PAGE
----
6. He presumes that all the death curves can be explained by natural seasonal variation like flu. This is convenient since most early surges happened in north in late winter which fit the timing. But the southern/western USA surge doesn't fit that at all -- and he blithely reclassifies this as "Mexico-like" and lumps this pattern in with Mexico and South America like it is a normal pattern. Yet he never shows from previous years that flu has this pattern in the southern USA because .... it does not. The easier and empirically supported explanation is that the southern/western USA surge happened later because (1) the initial surge was focused in NYC and didn't hit the south right away and (2) the south quickly and rather recklessly reopened putting lots of people together in crowded indoor settings and without masks, because these regions reject mask wearing, during the hot summer when people are indoors in AC to avoid the heat. This is much better explanation than his "virome" or "flu seasonal pattern" hocus pocus, and far more empirically supported from the data.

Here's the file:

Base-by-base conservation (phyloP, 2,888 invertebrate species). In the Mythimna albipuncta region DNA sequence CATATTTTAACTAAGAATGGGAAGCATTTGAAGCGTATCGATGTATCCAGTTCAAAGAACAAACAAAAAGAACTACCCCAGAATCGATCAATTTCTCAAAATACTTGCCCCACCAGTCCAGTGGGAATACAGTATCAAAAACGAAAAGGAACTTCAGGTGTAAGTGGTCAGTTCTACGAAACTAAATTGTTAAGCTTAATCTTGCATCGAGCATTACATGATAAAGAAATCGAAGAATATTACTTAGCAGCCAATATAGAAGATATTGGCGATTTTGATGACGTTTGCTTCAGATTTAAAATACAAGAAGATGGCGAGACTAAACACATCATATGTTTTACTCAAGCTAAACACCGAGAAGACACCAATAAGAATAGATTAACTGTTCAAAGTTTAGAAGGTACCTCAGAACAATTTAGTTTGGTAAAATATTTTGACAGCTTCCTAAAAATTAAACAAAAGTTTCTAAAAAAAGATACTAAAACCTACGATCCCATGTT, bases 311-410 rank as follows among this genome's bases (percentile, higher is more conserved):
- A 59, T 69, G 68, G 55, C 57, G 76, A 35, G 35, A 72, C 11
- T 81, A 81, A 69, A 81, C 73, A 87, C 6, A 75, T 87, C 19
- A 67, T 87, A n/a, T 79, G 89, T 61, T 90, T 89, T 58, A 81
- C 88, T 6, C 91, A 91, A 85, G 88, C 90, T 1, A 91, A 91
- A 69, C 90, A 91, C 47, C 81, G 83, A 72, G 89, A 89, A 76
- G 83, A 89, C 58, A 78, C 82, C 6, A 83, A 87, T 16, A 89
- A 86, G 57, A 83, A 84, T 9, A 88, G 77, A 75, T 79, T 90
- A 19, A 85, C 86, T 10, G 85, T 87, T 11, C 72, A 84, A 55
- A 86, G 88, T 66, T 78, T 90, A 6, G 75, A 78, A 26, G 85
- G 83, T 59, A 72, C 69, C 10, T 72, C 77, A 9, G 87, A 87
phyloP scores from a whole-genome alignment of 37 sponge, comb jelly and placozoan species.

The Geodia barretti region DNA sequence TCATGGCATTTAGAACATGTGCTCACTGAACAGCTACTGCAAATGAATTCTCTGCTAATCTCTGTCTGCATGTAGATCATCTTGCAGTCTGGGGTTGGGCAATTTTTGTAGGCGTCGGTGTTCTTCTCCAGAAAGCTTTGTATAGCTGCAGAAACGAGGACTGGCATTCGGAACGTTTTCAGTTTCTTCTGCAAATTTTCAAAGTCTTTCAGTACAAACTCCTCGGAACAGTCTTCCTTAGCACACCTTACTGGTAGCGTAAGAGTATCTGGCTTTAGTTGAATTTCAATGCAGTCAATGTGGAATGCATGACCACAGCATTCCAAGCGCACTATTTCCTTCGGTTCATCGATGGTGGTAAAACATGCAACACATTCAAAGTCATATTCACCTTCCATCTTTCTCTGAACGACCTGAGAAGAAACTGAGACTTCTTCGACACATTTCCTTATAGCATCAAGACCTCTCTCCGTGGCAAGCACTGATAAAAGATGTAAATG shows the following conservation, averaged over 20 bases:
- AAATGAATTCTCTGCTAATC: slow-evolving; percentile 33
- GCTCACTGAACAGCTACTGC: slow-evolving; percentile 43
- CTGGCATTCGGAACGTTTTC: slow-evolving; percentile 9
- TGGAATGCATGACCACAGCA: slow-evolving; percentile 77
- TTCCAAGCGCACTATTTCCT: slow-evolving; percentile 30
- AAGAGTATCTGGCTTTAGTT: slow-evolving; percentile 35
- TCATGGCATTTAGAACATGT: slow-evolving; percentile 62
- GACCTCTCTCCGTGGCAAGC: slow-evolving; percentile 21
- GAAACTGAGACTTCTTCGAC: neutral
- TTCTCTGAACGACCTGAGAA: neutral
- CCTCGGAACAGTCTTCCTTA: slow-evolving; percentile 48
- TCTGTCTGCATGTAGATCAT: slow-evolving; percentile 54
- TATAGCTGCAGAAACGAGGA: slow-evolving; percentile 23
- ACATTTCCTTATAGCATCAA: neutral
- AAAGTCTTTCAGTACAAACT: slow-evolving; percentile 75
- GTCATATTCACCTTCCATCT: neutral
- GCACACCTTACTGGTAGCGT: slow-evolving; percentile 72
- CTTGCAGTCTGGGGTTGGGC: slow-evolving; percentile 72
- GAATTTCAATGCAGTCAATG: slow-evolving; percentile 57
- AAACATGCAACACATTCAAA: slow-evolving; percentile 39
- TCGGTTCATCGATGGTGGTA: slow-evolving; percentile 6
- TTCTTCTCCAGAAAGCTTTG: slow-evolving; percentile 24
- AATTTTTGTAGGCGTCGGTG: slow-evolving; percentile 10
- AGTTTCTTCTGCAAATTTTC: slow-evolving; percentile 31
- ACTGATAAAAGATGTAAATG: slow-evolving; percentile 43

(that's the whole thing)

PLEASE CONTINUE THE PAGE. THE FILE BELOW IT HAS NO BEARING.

7. He simultaneously argues that the death curves from this covid-19 surge, which has been met with near universal lockdowns followed by physical distancing and mask wearing upon opening, has been "not that bad" comparing it to a usual flu season while simultaneously arguing that "lockdowns, masks and physical distancing don't work" without having a valid control or counterfactual against which to compare it. Sweden does not provide a valid counterfactual since, while they did not lock down, they closed secondary schools and recommended major physical distancing practices and encouraged outdoor gatherings, where it is beautiful weather in the summer so conducive to being outdoors. Sweden practiced what he called "smart distancing", and which I call "targeted mitigation". The counterfactual necessary for his analysis would be a society plowing through life ignoring the pandemic, not having lockdowns or mask wearing or closing anything, but also with people not taking any individual precautions like staying at home more, gathering outside instead of inside, practicing better hand hygiene and physical distancing, which would be like a typical flu season. The best simile to that is NYC in April and we saw how bad that went. If some place did THAT and the deaths were like flu, I might buy it, but all over the world we took all of these precautions and still saw these numbers of deaths. I believe had this counterfactual been followed the deaths and severe cases would have FAR dwarfed any flu season. He never acknowledges this potential bias because he conveniently and with very little evidence dismisses that any of these measures suppressed spread, while ignoring the volumnous scientific literature and entire infectious disease community and what they have learned about infectious disease throughout history. By ignoring the potential that death rates would have been much much higher without mitigation strategies, he can spin the relatively low death rates as nothing more than a "typical flu season". If his presupposition that mitigatoin has NO effect on cases and deaths is not true, then his whole analysis that the deaths are nothing more than a typical flu season also go out the window with it. It is appropriate that he ends his video with a diagram of a train of dominos, since if you push one domino of his untested assumptions over much of his argument goes along with it.